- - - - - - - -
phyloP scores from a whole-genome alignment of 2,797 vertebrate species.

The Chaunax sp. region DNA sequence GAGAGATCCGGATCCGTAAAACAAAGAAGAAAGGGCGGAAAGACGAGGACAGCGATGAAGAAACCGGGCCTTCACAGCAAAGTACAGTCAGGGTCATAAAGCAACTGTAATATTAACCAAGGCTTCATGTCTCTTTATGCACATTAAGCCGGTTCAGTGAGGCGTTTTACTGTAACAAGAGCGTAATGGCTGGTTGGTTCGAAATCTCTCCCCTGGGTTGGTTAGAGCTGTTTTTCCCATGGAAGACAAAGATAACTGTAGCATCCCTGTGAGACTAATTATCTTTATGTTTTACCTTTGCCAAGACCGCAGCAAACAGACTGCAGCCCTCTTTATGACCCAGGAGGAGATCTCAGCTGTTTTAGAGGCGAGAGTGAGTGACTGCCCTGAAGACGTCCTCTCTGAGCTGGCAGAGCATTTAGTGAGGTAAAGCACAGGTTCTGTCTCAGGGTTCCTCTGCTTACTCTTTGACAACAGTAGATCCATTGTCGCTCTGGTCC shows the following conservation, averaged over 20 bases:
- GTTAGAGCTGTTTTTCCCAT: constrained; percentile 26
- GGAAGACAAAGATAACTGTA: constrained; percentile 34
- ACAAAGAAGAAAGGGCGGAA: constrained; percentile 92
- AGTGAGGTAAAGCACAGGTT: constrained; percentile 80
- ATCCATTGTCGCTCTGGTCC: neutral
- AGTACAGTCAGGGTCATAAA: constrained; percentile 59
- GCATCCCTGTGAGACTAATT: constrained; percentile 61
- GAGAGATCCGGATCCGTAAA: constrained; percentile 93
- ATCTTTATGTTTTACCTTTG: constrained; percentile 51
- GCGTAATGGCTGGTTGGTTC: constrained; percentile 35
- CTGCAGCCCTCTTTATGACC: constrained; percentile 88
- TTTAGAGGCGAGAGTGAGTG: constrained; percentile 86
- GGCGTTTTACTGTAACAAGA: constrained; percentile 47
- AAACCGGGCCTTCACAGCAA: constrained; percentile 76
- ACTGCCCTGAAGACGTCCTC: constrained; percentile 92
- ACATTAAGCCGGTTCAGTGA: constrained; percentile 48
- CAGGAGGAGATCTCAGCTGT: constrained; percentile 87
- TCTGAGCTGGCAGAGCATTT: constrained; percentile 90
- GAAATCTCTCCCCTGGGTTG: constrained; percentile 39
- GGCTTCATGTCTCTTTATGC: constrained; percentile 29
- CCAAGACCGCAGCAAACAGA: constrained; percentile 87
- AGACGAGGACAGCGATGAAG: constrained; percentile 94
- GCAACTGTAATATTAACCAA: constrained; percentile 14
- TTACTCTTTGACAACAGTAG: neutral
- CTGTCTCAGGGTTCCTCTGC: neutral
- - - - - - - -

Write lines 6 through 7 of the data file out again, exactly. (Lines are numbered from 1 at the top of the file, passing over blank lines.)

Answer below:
- AGTGAGGTAAAGCACAGGTT: constrained; percentile 80
- ATCCATTGTCGCTCTGGTCC: neutral